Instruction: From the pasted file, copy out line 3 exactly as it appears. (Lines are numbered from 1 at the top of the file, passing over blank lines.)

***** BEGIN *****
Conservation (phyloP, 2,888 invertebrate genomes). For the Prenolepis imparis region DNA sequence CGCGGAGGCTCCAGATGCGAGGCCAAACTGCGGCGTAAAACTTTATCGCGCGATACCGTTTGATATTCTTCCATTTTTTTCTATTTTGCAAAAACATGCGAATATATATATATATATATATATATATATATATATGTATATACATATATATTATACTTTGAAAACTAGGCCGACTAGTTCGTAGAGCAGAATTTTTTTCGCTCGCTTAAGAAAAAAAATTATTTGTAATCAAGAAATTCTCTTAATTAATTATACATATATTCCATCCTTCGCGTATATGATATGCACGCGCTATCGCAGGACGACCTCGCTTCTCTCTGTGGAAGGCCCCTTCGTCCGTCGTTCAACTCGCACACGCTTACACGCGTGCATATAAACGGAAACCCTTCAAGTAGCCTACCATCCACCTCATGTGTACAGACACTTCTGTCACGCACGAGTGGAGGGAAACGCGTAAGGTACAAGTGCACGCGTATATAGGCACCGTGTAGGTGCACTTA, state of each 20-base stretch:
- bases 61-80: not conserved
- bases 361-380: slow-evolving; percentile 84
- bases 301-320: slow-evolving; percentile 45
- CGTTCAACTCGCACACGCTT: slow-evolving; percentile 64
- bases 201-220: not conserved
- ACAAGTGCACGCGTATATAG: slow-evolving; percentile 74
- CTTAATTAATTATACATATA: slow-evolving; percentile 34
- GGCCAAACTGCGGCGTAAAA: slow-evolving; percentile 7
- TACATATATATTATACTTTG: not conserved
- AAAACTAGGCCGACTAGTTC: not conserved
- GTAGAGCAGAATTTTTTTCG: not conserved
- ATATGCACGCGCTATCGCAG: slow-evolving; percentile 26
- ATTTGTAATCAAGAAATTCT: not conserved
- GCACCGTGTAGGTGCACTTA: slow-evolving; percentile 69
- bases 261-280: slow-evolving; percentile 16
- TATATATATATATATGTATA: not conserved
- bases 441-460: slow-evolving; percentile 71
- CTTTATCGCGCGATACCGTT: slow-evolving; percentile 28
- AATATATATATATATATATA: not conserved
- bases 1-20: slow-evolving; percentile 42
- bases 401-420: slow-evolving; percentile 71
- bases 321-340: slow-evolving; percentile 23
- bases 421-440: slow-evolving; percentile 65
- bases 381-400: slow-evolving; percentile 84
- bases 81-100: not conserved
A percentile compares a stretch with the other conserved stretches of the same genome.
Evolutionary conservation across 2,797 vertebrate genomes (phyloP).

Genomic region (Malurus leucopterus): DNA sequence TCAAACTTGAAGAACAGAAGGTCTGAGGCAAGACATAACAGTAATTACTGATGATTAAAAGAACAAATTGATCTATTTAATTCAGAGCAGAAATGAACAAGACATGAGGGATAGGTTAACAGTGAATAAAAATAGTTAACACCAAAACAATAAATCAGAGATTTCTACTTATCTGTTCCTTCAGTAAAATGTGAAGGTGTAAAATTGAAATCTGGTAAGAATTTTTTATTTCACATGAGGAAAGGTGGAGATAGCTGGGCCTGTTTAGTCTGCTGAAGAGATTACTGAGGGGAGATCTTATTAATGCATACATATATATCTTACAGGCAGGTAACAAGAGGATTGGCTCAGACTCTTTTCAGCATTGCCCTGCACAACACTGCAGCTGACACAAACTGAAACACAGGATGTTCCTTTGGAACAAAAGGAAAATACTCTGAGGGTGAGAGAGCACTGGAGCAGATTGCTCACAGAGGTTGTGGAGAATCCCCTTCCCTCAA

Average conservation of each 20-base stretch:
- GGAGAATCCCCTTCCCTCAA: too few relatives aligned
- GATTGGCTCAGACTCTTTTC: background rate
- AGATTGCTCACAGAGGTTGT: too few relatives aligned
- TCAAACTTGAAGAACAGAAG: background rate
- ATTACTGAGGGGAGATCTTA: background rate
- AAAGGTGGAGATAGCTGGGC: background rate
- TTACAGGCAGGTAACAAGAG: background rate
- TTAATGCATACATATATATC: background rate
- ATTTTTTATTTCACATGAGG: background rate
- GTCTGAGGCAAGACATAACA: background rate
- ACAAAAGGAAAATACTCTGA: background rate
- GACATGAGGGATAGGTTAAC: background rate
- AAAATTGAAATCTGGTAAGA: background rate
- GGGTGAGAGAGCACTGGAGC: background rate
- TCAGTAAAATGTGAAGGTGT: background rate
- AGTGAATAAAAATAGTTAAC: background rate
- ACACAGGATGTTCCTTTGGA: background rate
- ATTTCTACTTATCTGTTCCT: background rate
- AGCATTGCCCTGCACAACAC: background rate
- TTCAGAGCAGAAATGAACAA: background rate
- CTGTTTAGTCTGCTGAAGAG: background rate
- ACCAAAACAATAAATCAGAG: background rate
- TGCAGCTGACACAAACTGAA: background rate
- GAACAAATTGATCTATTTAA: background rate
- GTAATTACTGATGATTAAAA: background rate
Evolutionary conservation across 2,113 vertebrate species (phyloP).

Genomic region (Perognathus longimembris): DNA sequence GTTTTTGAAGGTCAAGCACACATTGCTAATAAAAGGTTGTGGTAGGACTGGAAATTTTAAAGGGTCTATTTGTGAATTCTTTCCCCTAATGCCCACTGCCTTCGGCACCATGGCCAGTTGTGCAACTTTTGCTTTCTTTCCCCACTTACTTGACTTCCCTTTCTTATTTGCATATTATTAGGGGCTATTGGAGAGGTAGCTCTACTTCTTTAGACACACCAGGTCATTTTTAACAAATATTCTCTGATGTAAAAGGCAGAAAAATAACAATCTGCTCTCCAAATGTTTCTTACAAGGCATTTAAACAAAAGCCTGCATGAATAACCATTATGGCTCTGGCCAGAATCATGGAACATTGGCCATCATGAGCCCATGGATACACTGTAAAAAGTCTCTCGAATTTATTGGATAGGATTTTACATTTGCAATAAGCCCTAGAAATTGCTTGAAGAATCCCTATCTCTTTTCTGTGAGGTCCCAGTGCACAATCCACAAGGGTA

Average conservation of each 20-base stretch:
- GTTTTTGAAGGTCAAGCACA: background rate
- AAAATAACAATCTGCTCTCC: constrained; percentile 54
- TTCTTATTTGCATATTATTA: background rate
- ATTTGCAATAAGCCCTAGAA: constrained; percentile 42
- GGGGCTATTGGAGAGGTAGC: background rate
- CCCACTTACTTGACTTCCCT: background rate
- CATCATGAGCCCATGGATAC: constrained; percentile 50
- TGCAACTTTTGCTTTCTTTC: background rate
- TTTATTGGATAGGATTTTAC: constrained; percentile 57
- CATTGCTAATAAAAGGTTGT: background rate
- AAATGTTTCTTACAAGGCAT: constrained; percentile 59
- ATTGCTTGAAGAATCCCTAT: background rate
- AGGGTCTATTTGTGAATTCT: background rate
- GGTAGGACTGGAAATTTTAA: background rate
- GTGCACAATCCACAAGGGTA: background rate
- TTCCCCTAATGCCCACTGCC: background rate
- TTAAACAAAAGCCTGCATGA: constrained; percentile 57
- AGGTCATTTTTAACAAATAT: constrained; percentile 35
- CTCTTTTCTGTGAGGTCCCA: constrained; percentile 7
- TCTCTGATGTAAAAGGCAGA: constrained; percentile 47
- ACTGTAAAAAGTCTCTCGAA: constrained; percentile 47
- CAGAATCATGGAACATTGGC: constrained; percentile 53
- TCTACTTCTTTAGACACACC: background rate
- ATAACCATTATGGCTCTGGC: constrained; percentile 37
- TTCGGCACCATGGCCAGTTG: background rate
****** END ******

- bases 361-380: slow-evolving; percentile 84